In 2014, the number of UK-born children thought to have been trafficked for sexual exploitation more than doubled last year, the National Crime Agency said. Fifty-six minors from the UK were flagged up as potential victims of trafficking for sexual exploitation in 2013 – a rise of 155% on 2012. The government said it was unlikely the data reflected the scale of the issue. The NCA data suggested the number of foreign children identified as potential victims of trafficking for sexual exploitation in the UK also rose by 11%, to 88. The most common nationality or country of origin for child victims of trafficking (not just for sexual abuse) was Vietnam, followed by the UK and then Albania. The figures come from the National Referral Mechanism (NRM), a government safeguarding framework which authorities and charities refer potential trafficking victims to. The NCA said a total of 1,746 people from 112 different countries were highlighted as potential victims of trafficking in 2013 – up 47% on the previous year.
THERE IS A GROWING PROBLEM IN THE WORLD THAT IS A “DANGER” TO ALL THE CHILDREN & WON’T STOP UNTIL THOSE DIRECTLY RESPONSIBLE AT THE VERY TOP, COVERUP PEDOPHILIA ARE NO LONGER IN A POSITION TO PROTECT THE PREDATOR!
People were thought to have been trafficked for various reasons, including sexual exploitation and labour. Nearly two thirds of those referred were female (1,122) and around a quarter (450) were children. Liam Vernon, head of the NCA’s UK human trafficking centre, said: “Increased awareness, both of human trafficking in its various forms and the obligation of first responders to use the National Referral Mechanism, is a likely contributor to the increased number of referrals in 2013. “We know that this is a crime which affects some of society’s most vulnerable people, and some victims will remain undetected. “The NCA is committed to relentlessly disrupting what is a criminal trade in human misery.”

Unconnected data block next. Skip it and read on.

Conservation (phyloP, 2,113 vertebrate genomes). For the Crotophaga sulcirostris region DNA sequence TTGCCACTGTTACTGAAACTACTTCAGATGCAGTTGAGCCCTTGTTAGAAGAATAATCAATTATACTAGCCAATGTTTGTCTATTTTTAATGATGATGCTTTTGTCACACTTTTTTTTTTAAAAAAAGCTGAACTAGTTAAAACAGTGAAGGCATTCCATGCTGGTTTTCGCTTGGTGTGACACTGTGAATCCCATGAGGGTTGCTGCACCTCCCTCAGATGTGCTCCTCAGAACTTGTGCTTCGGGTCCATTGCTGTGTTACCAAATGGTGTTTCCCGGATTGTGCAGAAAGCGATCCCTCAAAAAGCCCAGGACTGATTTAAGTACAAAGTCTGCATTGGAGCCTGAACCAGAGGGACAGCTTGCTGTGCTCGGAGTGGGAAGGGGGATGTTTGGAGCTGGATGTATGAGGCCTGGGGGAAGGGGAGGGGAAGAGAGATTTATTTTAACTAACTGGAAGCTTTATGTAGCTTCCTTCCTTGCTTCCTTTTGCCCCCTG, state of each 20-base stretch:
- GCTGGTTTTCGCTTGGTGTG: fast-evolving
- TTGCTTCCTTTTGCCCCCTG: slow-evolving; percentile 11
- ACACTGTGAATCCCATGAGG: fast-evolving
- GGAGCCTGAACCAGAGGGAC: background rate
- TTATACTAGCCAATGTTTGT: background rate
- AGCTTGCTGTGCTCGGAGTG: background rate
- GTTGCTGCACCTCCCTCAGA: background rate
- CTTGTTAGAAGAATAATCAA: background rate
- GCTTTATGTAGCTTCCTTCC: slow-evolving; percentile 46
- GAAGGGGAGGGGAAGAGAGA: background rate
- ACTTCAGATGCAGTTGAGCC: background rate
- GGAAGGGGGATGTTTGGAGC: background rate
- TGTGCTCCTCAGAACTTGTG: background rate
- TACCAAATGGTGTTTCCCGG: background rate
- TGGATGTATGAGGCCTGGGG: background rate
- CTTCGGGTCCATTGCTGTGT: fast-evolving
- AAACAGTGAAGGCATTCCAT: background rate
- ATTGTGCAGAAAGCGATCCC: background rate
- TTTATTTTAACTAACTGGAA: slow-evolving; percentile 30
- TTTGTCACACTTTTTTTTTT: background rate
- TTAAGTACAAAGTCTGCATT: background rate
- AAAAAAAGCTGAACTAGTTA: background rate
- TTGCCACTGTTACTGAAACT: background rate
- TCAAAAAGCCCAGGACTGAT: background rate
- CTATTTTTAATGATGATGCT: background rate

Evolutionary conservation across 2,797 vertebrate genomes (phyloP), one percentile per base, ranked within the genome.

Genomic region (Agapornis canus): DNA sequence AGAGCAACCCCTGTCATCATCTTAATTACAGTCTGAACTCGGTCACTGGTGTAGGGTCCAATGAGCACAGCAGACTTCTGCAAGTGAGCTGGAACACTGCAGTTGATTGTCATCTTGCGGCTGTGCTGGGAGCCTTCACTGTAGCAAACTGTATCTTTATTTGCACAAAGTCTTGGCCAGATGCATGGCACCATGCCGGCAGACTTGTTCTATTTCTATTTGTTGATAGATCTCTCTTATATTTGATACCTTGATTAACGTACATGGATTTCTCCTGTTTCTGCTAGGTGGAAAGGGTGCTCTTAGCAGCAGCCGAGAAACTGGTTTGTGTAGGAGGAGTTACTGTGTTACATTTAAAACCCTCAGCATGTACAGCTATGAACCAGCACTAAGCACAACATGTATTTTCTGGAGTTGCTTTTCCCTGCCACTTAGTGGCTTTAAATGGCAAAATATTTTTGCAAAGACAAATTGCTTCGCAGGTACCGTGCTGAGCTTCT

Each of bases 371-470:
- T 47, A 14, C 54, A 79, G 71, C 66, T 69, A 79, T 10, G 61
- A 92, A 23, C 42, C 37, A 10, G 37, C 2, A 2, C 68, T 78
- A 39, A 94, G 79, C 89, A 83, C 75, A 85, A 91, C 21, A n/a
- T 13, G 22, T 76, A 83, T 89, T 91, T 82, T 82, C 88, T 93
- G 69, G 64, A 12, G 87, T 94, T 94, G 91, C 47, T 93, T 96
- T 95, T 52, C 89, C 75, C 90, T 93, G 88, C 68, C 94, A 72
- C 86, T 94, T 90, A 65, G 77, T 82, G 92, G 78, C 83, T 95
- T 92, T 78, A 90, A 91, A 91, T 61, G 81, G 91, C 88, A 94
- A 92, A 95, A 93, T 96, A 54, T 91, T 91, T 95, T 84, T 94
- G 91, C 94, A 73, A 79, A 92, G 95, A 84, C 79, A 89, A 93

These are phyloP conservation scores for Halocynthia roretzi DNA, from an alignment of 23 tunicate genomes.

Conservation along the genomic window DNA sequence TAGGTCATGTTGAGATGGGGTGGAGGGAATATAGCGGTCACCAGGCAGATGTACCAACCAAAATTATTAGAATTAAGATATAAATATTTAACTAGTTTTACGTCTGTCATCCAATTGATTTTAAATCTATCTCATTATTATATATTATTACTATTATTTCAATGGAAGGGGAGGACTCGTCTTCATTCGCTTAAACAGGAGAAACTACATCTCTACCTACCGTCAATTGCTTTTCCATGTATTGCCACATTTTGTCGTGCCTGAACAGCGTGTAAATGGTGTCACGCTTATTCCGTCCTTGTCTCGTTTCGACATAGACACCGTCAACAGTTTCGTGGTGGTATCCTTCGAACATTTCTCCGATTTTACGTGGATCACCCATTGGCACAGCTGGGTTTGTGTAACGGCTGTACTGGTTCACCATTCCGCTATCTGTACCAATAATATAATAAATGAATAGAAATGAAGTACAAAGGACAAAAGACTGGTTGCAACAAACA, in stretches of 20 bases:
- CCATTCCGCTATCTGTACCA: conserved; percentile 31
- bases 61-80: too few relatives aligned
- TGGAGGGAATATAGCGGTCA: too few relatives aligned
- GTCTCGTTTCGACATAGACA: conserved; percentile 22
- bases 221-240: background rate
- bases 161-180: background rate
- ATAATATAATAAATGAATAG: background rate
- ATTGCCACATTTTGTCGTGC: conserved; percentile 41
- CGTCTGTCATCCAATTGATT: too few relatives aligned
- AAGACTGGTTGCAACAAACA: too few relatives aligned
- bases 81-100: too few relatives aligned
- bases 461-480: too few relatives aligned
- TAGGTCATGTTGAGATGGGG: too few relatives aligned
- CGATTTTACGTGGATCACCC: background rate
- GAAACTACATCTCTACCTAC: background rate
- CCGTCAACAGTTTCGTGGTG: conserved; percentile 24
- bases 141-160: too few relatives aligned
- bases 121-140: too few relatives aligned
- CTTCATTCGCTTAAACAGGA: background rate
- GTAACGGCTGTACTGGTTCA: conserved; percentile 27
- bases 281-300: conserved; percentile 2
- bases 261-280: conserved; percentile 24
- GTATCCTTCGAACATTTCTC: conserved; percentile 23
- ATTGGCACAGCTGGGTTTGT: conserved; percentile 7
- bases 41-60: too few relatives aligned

Home Office minister Karen Bradley said the figures were “unlikely to show the full scale of modern slavery nor the human suffering behind each statistic”. “The National Crime Agency is leading an enhanced and co-ordinated response to targeting trafficking gangs, we are increasing protection for victims, and we are strengthening legislation through a modern slavery bill,” she added. “The bill will send the strongest possible message to criminals that if you are involved in this disgusting trade in human beings, you will be arrested, you will be prosecuted and you will be locked up.”
“Poisonous gases were spread in the sky after the US, Saudi and Israeli fighter jets’ direct airstrikes and they came down to the ground with the rain and penetrated and contaminated our underground waters,” Luqman said on Saturday.
He added that after the latest airstrike using the banned gases, symptoms of cholera were seen in the Yemeni children.
“Therefore, it was a biological war as Saudi Arabia has already used all types of banned weapons against us,” Luqman said.